In finance, an option is a contract which conveys to its owner, the holder, the right, but not the obligation, to buy or sell a specific quantity of an underlying asset or instrument at a specified strike price on or before a specified date, depending on the style of the option.

(“Option (Finance)” 2022)



In Black–Scholes (a) pricing of options, omitting interest rates and the first derivative, the Black–Scholes equation reduces to \(\Theta = - \Gamma\), “(infinitesimally) the time value is the convexity”. That is, the value of an option is due to the convexity of the ultimate payout: one has the option to buy an asset or not (in a call; for a put it is an option to sell), and the ultimate payout function (a hockey stick (a) shape) is convex – “optionality” corresponds to convexity in the payout. Thus, if one purchases a call option, the expected value of the option is higher than simply taking the expected future value of the underlying and inputting it into the option payout function: the expected value of a convex function is higher than the function of the expected value (Jensen inequality). The price of the option – the value of the optionality – thus reflects the convexity of the payoff function.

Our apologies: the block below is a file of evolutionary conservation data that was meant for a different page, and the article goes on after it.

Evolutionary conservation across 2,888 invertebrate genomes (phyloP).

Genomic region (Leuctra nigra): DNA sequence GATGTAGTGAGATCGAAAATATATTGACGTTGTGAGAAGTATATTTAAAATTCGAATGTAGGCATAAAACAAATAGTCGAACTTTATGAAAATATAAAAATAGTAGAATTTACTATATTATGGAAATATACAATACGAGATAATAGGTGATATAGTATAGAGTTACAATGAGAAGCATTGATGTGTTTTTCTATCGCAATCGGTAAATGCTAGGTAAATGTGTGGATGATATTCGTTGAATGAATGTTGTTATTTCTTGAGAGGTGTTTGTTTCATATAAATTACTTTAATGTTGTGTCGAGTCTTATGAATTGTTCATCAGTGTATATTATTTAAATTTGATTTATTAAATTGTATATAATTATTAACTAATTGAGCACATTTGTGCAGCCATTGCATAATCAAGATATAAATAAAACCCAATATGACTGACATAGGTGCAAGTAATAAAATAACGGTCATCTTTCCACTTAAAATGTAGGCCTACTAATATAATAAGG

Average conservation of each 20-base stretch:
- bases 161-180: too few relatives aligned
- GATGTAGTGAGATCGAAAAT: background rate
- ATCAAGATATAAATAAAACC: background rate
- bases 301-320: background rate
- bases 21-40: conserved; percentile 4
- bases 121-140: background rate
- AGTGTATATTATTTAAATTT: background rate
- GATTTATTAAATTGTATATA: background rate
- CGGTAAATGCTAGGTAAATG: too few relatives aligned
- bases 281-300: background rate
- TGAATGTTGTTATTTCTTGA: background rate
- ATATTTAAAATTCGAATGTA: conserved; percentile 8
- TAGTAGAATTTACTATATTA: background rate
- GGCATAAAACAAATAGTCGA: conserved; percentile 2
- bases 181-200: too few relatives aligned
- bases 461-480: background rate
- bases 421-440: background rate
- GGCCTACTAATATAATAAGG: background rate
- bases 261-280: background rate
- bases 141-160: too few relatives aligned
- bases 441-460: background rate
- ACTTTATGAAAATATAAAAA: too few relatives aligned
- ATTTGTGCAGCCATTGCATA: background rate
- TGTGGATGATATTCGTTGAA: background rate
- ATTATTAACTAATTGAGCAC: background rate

(“Convexity (Finance)” 2022)


American options

An American option […] may be exercised at any time before the expiration date.

(“Option Style” 2022)

European options

A European option may be exercised only at the expiration date of the option, i.e. at a single pre-defined point in time.

(“Option Style” 2022)